This article contains details on the case in Making A Murderer, it didn’t want to call them spoilers because that’s tacky.
What is it that fascinates us so much about these real life murders? Is it the grisly details? Or the idea that your neighbour isn’t who you think they are? Perhaps it speaks to some kind of genetic morbid curiosity as humans are always looking to escape death. Is someone else’s death a reassurance that you’re OK, that on some level them getting ‘got’ lowers your chances?
You probably know about Making A Murderer, either because you’ve seen it, or you haven’t and someone has said to you: “Oh my God, you haven’t seen Making A Murderer, you HAVE to watch it!”, or you know, words to those effect. While TV genres go in and out of style, true-crime is an ever-present, from the polished class of The Thin Blue Line, to the trashy ‘murder in the suburbs’ kind of stuff you might see on Channel 5 at 4pm on a Sunday.
For the uninitiated, Making A Murderer follows the case of Steven Avery; a Wisconsin man, wrongfully imprisoned for 18 years for a brutal attack, only to be re-imprisoned after his release for the murder of Teresa Halbach; a young woman whose burned remains, car and several other pieces of damning evidence were found in and around Avery’s residence. What seems cut and dry is quickly and skillfully deconstructed to heavily imply something far more sinister – that the Manitowoc County Sheriff’s Department sought to frame Avery for Halbach’s murder. So far, so TV movie – but this is reality.
A young woman is dead, but don’t worry, Reddit is on the case. Making A Murderer – perhaps predictably, given its Netflix ‘bingeability’ – went viral, and viewers and the internet at large became an amalgamation of a detective and an angry pitchfork waver. I don’t feel like this is the place to discuss the ins and outs of the case. I watched all ten episodes of Making A Murderer in three days and it’s difficult to dismiss the potency or effectiveness of its technique. However, like the flawed justice system it exposes, it’s too sure of itself and one-sided. It’s very well made true-crime television, but its production values, beautiful cinematography and cinematic soundtrack don’t disguise what is, on reflection, quite trashy itself.
Of course, there is always the wider question of the ethics and functionality of documentary filmmaking. The idea of a defense and prosecution to both tell one-sided stories. However, the documentary isn’t and perhaps shouldn’t be as binary as that system. Ironically, Making A Murderer’s own certainties ally it with the justice system, a system that, particularly in North America always seems to have a cut and dry conclusion (the conviction rate in the US exceeds 90%).
Making A Murderer’s stamp on the internet is a strange one. It’s a show dealing with rape and murder, but has already spawned comedy memes, and tumblr pages – weirdly focused on style. Despite its reality, the show has morphed into something else; it’s become part of pop and internet culture, at the cost of its victim. Lawyer girl crushes and cringe inducing hip-hop tracks only serve to create more despite for the victim and her family (whose lack of participation in the documentary only leads viewers to putting them in the ‘against’ camp), something that’s actually really awful when you take a second to think about it. But hey, maybe new evidence will find that the brother did it and the internet detectives will be vindicated for their unaccountable aspersions – see, it’s impossible to discuss this without exposing its trashier aspects, which leads to another question: What do we want from Making A Murderer?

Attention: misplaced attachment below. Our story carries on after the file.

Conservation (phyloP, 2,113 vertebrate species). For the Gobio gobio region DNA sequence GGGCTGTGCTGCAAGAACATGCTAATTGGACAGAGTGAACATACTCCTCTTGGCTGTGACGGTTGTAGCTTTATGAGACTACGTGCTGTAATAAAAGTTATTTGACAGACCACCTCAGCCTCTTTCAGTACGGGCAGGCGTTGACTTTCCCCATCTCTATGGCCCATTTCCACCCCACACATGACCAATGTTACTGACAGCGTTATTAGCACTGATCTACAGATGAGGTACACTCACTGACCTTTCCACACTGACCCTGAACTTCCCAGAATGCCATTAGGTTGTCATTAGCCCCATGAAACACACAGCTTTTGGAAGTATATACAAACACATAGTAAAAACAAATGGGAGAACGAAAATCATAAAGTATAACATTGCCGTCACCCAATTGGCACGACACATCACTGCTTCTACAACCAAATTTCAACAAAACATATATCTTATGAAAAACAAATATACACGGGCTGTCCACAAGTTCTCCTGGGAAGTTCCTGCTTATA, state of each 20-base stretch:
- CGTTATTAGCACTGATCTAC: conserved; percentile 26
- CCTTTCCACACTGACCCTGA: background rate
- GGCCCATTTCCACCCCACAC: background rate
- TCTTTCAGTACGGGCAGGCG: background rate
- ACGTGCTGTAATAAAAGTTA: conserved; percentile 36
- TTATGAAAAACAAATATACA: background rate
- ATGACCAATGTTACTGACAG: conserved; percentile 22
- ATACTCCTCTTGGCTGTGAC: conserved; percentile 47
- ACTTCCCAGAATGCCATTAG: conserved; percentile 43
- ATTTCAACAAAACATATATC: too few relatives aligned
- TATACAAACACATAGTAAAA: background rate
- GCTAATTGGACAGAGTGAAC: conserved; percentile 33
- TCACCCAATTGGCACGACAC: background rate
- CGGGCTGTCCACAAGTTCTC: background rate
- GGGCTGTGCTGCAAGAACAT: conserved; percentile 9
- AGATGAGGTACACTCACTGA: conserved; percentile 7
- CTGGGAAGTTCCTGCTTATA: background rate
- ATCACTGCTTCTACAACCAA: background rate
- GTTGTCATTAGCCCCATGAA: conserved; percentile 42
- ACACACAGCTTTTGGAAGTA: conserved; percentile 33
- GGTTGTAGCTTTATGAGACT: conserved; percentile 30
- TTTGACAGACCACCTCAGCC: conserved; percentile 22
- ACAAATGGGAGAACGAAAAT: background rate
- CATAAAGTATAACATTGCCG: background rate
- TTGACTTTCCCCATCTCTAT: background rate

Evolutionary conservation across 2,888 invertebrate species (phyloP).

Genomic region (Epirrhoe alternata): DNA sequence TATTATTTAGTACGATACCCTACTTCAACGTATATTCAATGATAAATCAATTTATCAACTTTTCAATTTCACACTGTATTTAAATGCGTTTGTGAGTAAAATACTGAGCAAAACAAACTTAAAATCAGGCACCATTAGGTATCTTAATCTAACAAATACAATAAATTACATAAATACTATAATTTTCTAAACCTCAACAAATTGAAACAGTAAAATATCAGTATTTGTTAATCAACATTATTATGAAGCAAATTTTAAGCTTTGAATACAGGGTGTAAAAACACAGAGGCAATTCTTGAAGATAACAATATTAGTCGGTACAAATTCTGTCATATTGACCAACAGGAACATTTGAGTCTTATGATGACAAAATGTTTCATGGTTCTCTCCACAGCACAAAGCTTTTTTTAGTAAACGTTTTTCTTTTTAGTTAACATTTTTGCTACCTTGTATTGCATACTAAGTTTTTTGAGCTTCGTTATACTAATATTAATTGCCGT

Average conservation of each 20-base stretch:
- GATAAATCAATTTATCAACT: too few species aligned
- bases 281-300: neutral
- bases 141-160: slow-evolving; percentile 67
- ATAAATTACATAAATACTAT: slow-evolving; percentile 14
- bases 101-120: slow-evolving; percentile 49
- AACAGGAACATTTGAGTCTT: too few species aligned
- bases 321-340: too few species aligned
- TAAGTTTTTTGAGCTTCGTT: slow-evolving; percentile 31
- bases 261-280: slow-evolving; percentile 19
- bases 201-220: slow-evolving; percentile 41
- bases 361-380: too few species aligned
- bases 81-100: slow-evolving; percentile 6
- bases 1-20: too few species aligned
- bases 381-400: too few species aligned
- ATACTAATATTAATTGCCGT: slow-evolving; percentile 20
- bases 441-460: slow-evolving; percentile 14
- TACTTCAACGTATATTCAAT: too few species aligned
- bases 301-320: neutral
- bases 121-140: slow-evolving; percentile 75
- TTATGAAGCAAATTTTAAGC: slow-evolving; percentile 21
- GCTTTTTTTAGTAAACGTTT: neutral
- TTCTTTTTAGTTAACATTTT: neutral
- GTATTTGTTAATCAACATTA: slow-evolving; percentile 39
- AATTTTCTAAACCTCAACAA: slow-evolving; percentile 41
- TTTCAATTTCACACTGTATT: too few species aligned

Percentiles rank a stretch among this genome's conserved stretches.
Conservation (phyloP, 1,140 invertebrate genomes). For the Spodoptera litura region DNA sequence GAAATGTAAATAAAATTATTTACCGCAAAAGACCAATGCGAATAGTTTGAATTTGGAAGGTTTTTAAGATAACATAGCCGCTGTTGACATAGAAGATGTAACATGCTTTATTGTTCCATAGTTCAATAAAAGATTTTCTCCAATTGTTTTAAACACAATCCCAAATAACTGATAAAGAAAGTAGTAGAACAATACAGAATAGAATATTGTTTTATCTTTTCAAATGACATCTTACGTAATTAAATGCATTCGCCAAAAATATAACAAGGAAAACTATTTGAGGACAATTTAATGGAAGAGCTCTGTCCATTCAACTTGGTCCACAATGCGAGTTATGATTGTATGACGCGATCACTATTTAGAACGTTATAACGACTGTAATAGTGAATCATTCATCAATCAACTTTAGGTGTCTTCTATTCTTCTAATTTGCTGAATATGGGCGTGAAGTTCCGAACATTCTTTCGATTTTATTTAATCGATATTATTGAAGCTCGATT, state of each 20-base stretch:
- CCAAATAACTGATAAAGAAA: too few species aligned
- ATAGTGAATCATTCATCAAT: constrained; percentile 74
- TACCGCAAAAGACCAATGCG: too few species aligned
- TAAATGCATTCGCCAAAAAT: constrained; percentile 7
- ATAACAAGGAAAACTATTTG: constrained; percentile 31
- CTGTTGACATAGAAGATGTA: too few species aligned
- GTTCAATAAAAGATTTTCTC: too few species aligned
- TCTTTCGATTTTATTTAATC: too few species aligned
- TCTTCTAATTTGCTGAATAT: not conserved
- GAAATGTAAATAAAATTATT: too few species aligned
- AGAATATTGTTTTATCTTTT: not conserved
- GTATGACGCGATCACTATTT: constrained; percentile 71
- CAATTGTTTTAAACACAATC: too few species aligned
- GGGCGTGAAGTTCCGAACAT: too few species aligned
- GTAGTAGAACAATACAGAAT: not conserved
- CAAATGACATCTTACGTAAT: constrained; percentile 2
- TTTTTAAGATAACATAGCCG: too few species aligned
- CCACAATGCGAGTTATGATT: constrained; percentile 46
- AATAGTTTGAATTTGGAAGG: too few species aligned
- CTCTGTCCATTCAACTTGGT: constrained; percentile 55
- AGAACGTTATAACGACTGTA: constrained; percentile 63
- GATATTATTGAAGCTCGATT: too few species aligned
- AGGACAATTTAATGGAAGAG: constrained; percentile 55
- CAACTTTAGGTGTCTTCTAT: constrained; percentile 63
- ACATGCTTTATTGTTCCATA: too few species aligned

Is it empathy? Do we put ourselves in Avery’s shoes and imagine going through the hardships that he has? Is it a sense of social justice for a family, that, like so many others were torn apart by a system that favours the wealthy middle-class and acts with nothing but disdain for the poor ‘white trash’? We might like to believe that these are the reasons, but in reality, we just want a thriller. We want scheming villains encircling a man they need to destroy to save themselves: we want an episode of CSI made real. It’s about participation, we want to affect this reality by sending death threats to the creepy pervert prosecutor or by flooding the White House with signatures to pardon Steven Avery.
So what does the popularity of Making A Murderer mean? Well, inevitably, swathes of people will be looking to replicate it, no mean feat given it was made over a 10-year period. I think what we can look forward to is a resurgence in ‘court of doubt’ cases. Perhaps this will garner positive results as forgotten, innocent prisoners are suddenly given a second chance. All I know is that whatever becomes the ‘new Making A Murderer’, the victim will be forgotten and replaced with tumblr memes.